If you are a regular USDA blog reader, you’ve heard about the new Farm to School Census, which shows the national farm to school footprint down to the school district level. With farm to school purchases topping $350 million across the country and over 38,000 schools nationwide participating in farm to school activities, local food is making marks in schools.
But who produces all that local food? How does the food make it from the farm to the lunch tray? How are farmers and ranchers getting the support they need to take advantage of this, and other, blossoming local food market opportunities? What role does the U.S. Department of Agriculture (USDA) and our federal partners play in the local food system? Read more »
The bog turtle is one of America’s rarest, and NRCS and private landowners are working together to boost populations.
Private landowners have voluntarily restored more than 3.5 million acres of habitat to help seven at-risk species, such as the prairie chicken and bog turtle. And their stories will be highlighted this fall by “This American Land,” a public television series.
The new episode was released today (Oct. 28) and available on public TV stations across the United States.
The segment, called “Prairie Chickens and Bog Turtles,” will feature fifth-generation Kansas rancher Roy Beeley who has worked to help the lesser prairie chicken, an iconic bird of the southern Great Plains. Loss of habitat has caused the species to be proposed as a threatened species for protection under the Endangered Species Act. Read more »
Indiana bats, such as this one, are part of a monitoring program on the Monongahela National Forest in West Virginia. The bats are fitted with a radio transmitter and tracked to roosting locations throughout the life of the transmitter. (U.S. Forest Service)
Synonymous with a superhero signal in the sky and silhouettes hanging upside down in a darkened cave, bats inspire a long-standing fascination, and with good reason: Bats are vital to healthy ecosystems and human economies world-wide.
With Halloween upon us and many people believing bats are creepy, the U.S. Forest Service wants to raise awareness about these mysterious and often misunderstood animals. For example, bats consume up to their body weight in insects every night, including agricultural and forest pests, thus reducing the need for chemical pesticides.
Almost a third of the world’s 1,200 species of bats feed on the fruit or nectar of plants. In return for their meals, these bats are vital pollinators of countless plants and essential seed dispersers with a major role in regenerating rainforests. Read more »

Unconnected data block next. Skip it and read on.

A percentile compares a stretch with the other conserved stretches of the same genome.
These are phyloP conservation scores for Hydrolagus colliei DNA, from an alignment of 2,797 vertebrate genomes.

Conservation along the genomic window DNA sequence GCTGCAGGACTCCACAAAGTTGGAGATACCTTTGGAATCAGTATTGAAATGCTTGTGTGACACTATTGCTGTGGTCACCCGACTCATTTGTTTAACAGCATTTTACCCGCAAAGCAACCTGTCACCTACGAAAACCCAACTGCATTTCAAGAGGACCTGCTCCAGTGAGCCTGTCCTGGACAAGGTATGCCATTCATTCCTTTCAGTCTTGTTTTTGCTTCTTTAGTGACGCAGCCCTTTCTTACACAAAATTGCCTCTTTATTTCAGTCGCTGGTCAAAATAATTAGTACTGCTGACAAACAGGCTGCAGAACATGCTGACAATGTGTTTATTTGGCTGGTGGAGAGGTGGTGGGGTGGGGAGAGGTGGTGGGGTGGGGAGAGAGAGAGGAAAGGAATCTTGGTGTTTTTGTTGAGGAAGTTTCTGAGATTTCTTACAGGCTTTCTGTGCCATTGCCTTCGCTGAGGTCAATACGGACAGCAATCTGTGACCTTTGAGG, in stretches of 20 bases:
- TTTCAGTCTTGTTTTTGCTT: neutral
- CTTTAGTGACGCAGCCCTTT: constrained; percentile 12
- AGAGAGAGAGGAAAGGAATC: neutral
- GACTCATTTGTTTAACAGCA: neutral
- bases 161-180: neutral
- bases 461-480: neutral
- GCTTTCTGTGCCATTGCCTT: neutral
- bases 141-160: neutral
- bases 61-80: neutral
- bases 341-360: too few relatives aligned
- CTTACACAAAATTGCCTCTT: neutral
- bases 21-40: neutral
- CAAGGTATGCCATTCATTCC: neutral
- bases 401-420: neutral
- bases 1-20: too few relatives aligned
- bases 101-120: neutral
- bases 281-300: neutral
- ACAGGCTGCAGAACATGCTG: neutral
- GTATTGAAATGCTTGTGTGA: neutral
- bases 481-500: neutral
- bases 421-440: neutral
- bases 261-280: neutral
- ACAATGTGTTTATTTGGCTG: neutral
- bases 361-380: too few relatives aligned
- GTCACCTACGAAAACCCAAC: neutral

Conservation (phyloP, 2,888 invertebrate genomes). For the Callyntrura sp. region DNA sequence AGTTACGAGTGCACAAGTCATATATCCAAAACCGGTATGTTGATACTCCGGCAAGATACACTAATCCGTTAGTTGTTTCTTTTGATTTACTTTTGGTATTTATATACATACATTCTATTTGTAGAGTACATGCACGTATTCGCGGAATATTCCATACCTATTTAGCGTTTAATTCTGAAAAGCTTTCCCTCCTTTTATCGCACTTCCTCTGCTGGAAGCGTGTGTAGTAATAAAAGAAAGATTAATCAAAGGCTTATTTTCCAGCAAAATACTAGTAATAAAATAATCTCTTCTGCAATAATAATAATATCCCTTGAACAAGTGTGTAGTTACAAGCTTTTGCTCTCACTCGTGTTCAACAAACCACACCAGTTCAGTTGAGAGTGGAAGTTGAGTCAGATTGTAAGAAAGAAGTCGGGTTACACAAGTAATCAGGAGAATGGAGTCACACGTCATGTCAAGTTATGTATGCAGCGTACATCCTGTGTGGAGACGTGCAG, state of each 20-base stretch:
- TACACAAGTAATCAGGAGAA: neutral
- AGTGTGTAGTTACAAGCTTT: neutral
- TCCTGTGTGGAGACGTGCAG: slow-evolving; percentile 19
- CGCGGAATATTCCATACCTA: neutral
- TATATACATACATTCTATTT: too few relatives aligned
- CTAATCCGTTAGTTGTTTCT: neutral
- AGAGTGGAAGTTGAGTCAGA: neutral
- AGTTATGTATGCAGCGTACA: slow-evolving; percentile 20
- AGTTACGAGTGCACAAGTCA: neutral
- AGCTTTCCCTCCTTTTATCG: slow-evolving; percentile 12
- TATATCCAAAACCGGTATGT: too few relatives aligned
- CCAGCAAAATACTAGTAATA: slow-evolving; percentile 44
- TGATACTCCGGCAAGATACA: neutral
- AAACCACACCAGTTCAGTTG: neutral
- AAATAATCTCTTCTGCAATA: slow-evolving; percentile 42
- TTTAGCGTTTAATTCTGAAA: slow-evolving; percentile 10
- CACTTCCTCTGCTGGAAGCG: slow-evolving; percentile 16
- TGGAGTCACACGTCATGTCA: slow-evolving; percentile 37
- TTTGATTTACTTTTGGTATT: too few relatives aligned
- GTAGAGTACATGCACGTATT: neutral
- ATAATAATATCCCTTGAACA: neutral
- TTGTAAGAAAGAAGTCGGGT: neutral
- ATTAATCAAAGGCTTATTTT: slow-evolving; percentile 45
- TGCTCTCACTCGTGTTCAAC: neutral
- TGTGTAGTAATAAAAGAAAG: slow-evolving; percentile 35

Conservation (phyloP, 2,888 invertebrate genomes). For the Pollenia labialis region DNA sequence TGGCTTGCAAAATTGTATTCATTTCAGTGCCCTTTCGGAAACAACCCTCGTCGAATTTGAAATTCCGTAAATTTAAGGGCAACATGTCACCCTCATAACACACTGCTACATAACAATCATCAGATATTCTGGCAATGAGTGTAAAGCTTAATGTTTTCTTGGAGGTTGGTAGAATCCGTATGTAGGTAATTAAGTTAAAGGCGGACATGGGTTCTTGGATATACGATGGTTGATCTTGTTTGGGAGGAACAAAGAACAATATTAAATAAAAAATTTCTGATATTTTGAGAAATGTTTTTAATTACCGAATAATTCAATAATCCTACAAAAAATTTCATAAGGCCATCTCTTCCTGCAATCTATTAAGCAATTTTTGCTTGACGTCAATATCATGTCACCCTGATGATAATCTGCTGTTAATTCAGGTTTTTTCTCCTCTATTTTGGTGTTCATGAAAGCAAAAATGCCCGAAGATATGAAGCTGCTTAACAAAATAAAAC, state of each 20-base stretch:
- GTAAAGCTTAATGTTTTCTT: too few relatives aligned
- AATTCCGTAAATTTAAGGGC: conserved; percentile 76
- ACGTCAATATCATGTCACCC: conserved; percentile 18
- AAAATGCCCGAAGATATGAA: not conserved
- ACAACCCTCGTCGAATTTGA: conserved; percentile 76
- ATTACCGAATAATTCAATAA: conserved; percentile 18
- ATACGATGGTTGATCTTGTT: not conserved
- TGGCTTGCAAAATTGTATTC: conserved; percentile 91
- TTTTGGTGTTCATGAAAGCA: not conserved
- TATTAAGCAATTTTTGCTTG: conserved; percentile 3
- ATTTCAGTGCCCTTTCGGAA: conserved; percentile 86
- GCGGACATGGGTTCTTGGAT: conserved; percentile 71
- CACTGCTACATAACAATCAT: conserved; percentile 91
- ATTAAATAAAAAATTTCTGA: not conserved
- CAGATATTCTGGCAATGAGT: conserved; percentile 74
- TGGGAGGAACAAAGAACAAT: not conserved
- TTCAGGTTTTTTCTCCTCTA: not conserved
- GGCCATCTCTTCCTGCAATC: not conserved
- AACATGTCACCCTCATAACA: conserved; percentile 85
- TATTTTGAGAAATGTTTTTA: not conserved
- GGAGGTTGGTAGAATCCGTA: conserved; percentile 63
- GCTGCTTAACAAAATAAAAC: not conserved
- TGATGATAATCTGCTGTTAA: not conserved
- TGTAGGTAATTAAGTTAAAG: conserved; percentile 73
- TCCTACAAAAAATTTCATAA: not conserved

Supplemental Nutrition Assistance Program (SNAP) recipients will see their monthly benefits decrease beginning on November 1st. As USDA’s top official in charge of the program, I want to ensure that SNAP recipients know that this change is coming and understand what it means for you and your families.
As you know, the amount of SNAP benefits each eligible household receives depends on many things, such as income, household size and expenses. In addition, SNAP households have been receiving an increased amount of benefits because of the American Recovery and Reinvestment Act of 2009 (ARRA), a piece of legislation that provided a temporary boost in benefits to help individuals and families impacted by the economic downturn. Read more »
Ancient Palauans feeding the giant child, Chuab. This painting is common on traditional meeting houses. Photo courtesy of NRCS.
Imagine talking about soil management to 50 farmers from Palau with a collective 1,500 years of experience. The Ngetkip Community’s minister of community and cultural affairs requested me, a resource conservationist with USDA’s Natural Resources Conservation Service in Palau, to talk about soil.
These farmers mostly have no formal education or training. They still farm mostly with hand tools and as their parents and grandparents taught them. They know what to do, what works well and how to do it. But they don’t necessarily know why. Read more »
Today we posted the first edition of a new video feature at USDA. Each week we’ll share a rundown of some of the key announcements, activities, and current events related to our work at USDA, giving you the highlights. Tune in next week, and let us know what you think of the first edition – we’d love your feedback!